A Review of The Salt Ecstasies by James L. White

What does he write of? The poet searches into his own lonely darkness and parses the secrets buried within it. He gets down, fat and breathless in his small turning, puts his body down in a stale bed, leans into this isolation, closes his eyes and dreams your body there, next to his, and relishes the event of your mutual rest, the transient physicality of your mutual interest, your deliciously losable connections, the time he was with you: he is making you again, not wholly but religiously, snacking on such remembrances, scooping up the fragments of you lingering in the lacunas of your being gone. He builds a reclusive paradise next to the bittersweet ways you have slipped away from him, from life, the way death’s stern promise folds you up in an incomplete absence, and there and thus he almost saves you, unsatisfactorily but earnestly; he mingles his melancholia with your traces, and eats that imaginary paradigm like a meal taken directly after a meal, without guilt (or with a pleasure in guilt), with the indulgence of a body alone to rule his own kingdom of shadows of you. The poet writes through the way of his life, “the ordinary composure of loving, loneliness, and death.” You are not invisible, not totally irretrievable, you are “buried in so many places,” halfway waiting in the unrecognized seduction of the liminal world between the back of the nightstand and its shadow on the wall. His is a poetics of longing, the profundity of desire, and this construction, this tragicomic funhouse populated by what’s indelibly left of the disappeared, is a sorry confirmation that neither you nor he will be, finally, saved. “I’d trade these words on the spot / to see you again.” If this ritual is not really seeing, what then? what does he write of? what is happening?

Maybe the archetypal James L. White poem is a memory of intimacy, the hard-won, precarious sort known by a culture of outsiders, which is uniquely coded, uniquely sentenced to expire, yet still so desired, still utterly precious, if not in its instance than in the recovery of it when the bed is let back to a single body. To capture such intimacy, that which was tinged with unreality and doom even as it happened, is to embrace its fictive capability, to invoke the fantasy of a fantasy, to find the supernatural weight the other’s presence gifted the room, the poem moving around it “the way ships move heavily between moon and sun, not lost / but like a well-piloted dream.” Then, for the real bruise of resonance, to try and carve into the fiction and pull out the emotional injury locked in its marrow. “I pant hard over this poem / wanting to write your body again.” Sometimes this seems like enough, like the verse is really discovering at something that means, but the disappointment of this practice, the masturbatory futility, can also shut down the pleasure and significance of it: “I want more.” In these poems where White performs, reruns, his lovers and friends out of their departure and back into his bed, to a seat next to him at his table, to his touch, sometimes he takes it so far that he breaks the poem, which he candidly acknowledges: “I just have to stop here Jess. / I just have to stop.” Exposition has its limits. In the clutter of angst, though, these poems will suddenly stab directly at something so nakedly honest, it’s impossible to disbelieve White hasn’t reanimated something displaced by circumstance. Through the tenuous panting across the empty space, he captures how it feels to be in love, lines himself inside the feeling. This is how “Skin Movers” concludes:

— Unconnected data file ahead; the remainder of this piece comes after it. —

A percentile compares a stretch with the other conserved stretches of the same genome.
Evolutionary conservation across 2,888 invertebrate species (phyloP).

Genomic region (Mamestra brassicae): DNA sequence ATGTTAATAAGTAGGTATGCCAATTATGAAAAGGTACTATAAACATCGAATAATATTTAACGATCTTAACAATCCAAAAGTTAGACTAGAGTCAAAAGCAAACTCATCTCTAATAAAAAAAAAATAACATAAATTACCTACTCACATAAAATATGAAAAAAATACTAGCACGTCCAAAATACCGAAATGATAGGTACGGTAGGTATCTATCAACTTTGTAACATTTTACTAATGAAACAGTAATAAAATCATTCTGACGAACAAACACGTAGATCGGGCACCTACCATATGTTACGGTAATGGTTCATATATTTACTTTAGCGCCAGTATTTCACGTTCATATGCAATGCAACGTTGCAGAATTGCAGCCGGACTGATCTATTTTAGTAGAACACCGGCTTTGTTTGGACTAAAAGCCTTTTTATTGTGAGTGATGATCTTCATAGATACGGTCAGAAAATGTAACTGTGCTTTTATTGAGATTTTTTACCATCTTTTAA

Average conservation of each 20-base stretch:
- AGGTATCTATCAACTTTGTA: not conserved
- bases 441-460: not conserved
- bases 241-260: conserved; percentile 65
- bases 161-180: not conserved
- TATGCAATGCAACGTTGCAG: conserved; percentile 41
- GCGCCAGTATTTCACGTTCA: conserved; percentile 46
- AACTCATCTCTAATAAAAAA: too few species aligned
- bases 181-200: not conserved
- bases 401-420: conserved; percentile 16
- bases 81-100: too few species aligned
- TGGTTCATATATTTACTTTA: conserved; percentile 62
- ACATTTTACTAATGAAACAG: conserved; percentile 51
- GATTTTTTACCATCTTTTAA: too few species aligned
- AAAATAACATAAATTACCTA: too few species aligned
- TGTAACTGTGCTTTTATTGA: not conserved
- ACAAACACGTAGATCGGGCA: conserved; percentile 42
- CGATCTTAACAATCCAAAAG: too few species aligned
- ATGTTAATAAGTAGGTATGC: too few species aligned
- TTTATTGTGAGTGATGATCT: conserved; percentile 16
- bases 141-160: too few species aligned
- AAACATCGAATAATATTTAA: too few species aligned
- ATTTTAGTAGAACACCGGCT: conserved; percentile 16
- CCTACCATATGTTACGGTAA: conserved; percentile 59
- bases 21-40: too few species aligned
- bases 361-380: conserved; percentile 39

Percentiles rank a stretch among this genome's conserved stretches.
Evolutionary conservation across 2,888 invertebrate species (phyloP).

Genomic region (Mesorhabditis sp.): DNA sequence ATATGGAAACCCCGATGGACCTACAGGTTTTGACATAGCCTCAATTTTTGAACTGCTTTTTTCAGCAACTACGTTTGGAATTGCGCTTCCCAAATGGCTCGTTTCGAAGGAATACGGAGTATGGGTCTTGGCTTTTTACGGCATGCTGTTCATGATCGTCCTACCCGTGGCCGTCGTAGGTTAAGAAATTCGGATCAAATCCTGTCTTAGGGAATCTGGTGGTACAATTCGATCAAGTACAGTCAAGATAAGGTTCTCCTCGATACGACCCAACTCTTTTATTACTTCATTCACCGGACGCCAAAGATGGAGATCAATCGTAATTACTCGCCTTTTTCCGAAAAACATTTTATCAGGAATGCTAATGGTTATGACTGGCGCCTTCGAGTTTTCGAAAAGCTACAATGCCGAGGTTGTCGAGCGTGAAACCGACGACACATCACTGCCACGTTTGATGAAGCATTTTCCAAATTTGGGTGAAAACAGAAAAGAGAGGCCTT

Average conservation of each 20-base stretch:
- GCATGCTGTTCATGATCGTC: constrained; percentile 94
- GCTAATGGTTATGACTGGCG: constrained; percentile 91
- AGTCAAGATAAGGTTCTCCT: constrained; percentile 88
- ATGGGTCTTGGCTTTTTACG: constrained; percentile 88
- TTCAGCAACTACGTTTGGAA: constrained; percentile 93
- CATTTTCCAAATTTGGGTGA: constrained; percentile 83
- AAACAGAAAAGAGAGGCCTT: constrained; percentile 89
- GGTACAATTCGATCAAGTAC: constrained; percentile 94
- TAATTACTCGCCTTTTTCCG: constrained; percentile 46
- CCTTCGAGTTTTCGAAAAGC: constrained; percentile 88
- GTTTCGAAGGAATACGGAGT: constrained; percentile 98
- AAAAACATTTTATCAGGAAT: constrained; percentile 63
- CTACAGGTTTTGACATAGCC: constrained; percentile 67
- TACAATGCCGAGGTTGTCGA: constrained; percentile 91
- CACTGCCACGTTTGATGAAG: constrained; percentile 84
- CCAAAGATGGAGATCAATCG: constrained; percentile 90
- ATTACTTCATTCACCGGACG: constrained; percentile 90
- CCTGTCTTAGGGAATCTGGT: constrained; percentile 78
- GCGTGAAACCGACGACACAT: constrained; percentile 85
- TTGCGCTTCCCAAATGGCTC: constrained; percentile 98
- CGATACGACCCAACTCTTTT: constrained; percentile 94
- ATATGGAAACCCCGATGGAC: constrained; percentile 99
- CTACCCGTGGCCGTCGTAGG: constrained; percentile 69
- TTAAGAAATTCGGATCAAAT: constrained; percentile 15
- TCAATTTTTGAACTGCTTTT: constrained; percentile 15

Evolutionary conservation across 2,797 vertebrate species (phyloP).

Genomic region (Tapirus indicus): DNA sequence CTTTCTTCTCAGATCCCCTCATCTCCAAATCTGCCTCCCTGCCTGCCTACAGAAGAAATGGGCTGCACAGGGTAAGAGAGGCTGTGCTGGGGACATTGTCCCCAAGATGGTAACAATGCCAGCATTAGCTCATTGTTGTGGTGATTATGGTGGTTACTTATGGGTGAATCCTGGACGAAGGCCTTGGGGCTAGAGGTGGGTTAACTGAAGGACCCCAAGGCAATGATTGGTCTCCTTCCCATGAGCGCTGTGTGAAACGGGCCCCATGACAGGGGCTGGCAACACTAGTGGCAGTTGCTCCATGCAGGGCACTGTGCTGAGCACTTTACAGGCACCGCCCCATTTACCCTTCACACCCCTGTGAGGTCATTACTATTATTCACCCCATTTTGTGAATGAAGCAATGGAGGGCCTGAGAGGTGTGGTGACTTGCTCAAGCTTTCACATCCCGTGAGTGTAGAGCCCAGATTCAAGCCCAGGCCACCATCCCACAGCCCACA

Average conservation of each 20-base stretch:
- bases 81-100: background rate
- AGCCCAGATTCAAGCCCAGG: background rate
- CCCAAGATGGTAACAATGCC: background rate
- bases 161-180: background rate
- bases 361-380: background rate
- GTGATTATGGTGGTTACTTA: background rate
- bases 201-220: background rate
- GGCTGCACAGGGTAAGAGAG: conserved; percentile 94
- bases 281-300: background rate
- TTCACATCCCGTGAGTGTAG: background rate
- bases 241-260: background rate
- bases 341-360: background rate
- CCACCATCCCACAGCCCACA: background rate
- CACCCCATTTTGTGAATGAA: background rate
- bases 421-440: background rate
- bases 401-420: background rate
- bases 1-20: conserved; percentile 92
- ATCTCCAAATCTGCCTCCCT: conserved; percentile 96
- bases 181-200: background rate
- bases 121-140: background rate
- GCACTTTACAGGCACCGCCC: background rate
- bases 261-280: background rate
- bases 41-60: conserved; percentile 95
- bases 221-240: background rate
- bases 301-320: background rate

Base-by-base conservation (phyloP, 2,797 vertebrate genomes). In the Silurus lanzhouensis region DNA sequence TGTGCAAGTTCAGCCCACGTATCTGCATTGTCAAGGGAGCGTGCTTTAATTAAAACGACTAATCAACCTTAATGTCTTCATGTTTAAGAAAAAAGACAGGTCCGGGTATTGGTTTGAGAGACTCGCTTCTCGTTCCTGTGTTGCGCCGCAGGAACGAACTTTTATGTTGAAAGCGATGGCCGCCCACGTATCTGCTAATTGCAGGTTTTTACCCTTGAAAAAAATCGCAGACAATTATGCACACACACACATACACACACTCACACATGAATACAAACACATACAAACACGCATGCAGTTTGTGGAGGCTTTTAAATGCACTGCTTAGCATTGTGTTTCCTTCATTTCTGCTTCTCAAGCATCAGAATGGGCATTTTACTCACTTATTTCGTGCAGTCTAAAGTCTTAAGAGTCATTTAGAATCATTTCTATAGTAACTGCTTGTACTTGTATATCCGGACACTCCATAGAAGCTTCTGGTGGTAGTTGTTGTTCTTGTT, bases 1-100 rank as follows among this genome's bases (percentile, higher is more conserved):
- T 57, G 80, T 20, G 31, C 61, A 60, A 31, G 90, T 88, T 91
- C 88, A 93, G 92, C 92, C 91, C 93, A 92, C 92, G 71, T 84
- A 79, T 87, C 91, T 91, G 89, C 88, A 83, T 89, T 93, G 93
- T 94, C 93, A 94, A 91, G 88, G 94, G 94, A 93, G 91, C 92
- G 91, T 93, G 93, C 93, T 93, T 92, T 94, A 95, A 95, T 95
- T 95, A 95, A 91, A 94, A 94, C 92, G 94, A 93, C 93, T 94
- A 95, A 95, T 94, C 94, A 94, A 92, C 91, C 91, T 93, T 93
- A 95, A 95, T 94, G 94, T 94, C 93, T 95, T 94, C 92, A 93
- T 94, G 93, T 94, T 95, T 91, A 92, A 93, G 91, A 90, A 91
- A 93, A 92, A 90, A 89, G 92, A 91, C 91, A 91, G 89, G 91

In this joyous season I know my heart won’t die
as you and the milk pods open their centers
like a first snow in its perfection of light.

Good love is like this.
Even the smell of baked bread won’t make it better,
this being out of myself for a while.

James L. White died before I was born. In an autobiographical fragment, he describes himself thus: “I was a half-rate ballet corps dancer, a soldier, a poet of some small merit, and wanderer of the earth, and a self-hater.” He has never found a position in the canon of gay American poets, most everything besides his final, posthumously published, work The Salt Ecstasies is seemingly totally dismissed, but the importance of his writing is not so rarefied that it has gone completely unacknowledged. He is simply relegated to the quiet niche of the outsider artist, the wonderful secret, poet’s poet or whatever, where this book has somewhat languished, though now brought back to a kind of prominence with its inclusion in the Graywolf Poetry Re/View series, which aims to guide “essential books of contemporary American poetry back into the light of print” under the direction of series editor Mark Doty, who handled the reissue this year (which includes a modest sample of previously uncollected material) and also wrote a marvelous introduction.